After a year of important gatherings for the Chinese Communist Party, starting with the 20th Party Congress in October 2022 that named Xi Jinping to an unprecedented third term as general secretary, 2023 ended not with a bang, but with a whimper: The Third Plenary Session of the 20th Central Committee didn’t take place, as was widely expected to happen during the fall.
These “third plenums” are normally used to announce important economic and political reforms. Most famously, the third plenum of the 11th Central Committee launched China’s “Reform and Opening” in 1978 under Deng Xiaoping. The third plenum of the 16th Central Committee marked Hu Jintao’s attempts to pay greater attention to redistribution and intraparty democracy. Xi marked his own ascendancy to power in 2013 with a third plenum agenda that promised institutional reforms and rule of law.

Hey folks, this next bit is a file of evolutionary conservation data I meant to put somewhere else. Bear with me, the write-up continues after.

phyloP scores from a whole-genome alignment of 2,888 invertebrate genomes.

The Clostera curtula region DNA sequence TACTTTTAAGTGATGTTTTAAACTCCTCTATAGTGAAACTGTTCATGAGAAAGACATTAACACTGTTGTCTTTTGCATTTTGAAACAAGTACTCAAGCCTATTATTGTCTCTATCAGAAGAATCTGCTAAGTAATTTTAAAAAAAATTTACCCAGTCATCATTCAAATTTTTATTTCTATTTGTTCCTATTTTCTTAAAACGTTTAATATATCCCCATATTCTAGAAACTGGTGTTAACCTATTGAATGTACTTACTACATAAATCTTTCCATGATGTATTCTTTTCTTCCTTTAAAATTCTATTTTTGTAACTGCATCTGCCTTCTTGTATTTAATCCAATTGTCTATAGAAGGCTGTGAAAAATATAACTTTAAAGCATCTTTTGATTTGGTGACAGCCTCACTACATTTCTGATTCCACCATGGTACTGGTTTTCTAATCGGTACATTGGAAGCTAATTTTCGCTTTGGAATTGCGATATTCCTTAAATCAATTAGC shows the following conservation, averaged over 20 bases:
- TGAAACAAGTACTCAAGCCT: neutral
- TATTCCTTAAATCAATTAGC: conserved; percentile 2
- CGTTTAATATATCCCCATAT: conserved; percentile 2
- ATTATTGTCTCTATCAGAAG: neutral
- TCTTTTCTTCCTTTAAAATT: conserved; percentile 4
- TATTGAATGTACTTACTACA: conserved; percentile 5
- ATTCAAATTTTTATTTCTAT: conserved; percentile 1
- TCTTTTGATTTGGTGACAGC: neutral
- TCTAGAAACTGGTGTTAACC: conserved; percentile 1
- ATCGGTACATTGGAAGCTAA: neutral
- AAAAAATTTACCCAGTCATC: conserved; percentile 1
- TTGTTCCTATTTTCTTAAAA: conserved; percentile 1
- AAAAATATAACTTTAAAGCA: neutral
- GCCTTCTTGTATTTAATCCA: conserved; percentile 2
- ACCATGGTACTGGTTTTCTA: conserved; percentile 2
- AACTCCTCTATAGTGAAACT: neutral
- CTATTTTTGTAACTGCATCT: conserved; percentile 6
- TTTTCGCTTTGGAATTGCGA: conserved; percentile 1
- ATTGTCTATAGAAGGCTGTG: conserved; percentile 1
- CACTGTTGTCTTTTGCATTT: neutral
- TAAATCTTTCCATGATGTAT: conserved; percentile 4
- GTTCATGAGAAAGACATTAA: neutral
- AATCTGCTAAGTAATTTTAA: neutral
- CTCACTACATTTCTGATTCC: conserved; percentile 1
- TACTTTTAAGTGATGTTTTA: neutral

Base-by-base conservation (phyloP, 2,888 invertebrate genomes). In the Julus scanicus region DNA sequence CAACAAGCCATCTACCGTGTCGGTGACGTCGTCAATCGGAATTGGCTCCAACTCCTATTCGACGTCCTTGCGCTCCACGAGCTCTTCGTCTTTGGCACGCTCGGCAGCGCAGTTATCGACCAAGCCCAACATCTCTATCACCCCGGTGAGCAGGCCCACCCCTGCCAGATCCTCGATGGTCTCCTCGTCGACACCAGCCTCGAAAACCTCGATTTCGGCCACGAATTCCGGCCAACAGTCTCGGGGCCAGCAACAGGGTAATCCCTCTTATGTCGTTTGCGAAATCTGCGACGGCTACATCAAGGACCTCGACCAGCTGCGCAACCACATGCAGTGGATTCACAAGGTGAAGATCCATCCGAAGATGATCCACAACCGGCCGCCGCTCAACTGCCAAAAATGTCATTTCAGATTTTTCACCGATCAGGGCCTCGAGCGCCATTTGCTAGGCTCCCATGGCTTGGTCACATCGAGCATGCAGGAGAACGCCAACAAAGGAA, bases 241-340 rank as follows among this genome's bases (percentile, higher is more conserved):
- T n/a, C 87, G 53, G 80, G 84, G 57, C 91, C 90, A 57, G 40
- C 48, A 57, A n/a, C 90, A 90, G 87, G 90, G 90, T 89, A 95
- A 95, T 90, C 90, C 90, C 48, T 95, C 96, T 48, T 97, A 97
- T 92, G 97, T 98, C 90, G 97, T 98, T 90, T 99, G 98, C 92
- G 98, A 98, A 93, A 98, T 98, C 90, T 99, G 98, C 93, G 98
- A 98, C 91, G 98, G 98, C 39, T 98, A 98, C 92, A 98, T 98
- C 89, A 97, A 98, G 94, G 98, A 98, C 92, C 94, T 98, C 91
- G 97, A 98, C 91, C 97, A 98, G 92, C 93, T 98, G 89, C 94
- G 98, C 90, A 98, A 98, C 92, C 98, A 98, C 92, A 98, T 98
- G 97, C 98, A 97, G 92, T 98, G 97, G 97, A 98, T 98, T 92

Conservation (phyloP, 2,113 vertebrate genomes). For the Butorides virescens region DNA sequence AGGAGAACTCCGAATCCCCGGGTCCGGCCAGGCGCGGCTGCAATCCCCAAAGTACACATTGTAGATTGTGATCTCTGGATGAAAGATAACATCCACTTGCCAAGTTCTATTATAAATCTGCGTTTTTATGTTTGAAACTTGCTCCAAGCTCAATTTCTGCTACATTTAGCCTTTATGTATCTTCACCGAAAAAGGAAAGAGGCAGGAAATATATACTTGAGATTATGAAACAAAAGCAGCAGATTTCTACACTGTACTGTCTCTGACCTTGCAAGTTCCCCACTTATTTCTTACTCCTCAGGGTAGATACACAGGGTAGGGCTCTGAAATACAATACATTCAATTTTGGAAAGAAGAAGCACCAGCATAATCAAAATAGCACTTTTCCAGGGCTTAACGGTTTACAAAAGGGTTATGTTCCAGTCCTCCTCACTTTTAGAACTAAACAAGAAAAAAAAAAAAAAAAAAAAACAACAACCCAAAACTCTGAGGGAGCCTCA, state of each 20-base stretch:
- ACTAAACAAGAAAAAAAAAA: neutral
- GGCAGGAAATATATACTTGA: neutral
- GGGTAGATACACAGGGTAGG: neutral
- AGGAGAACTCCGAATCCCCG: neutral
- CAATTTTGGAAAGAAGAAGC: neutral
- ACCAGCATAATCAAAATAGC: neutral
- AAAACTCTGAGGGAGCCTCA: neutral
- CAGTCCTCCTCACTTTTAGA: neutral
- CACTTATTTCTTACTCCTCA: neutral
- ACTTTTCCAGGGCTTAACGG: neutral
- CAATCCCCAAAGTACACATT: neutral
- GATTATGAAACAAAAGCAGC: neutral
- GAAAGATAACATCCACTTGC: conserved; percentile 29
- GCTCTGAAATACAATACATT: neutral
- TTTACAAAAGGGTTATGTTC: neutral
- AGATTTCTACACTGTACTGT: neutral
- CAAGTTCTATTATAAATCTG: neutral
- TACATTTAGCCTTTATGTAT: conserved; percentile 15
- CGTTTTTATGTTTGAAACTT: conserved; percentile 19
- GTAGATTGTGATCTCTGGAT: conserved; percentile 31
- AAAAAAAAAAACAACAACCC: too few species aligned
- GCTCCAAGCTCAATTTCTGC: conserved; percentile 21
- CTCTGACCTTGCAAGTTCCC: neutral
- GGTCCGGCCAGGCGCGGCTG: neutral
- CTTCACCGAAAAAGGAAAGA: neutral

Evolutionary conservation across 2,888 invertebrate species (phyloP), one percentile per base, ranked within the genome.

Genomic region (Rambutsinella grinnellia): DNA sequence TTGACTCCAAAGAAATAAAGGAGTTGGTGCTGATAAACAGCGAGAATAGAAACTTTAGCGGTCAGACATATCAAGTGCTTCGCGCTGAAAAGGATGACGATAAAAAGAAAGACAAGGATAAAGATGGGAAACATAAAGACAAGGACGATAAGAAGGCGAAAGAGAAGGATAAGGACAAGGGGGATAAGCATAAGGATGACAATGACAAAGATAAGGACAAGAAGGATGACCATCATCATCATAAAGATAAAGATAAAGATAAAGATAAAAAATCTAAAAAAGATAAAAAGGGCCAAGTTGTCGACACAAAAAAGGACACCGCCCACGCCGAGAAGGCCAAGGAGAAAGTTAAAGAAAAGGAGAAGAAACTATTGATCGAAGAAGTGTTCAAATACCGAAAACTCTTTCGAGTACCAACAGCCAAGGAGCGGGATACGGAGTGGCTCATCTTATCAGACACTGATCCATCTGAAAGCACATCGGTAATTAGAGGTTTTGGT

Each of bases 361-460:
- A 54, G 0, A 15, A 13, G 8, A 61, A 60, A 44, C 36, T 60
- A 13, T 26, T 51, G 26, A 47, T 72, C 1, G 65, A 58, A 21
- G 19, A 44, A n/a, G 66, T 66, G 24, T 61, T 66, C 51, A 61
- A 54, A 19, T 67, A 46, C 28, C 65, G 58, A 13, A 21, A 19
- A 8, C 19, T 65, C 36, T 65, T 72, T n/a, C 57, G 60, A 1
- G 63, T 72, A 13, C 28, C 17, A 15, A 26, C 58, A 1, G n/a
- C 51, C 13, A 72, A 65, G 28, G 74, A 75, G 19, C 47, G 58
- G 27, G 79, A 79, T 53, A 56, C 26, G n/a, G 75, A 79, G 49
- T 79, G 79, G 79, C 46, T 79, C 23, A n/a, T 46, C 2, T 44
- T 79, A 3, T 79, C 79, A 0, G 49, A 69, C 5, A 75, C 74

With many of Xi’s early goals still unfulfilled, and China still struggling to find new engines of growth, observers placed great importance on the next plenum. For Xi, it would have been a chance to signal where China’s economy is heading as it manages multiple major transitions: a transition out of three years of Zero Covid; a transition from over-reliance on the property sector as the driver of economic growth; a transition from reliance on labor-intensive industrialization to capital-intensive manufacturing and productive services; and a transition through difficult demographic changes that will ultimately leave China’s population older and smaller.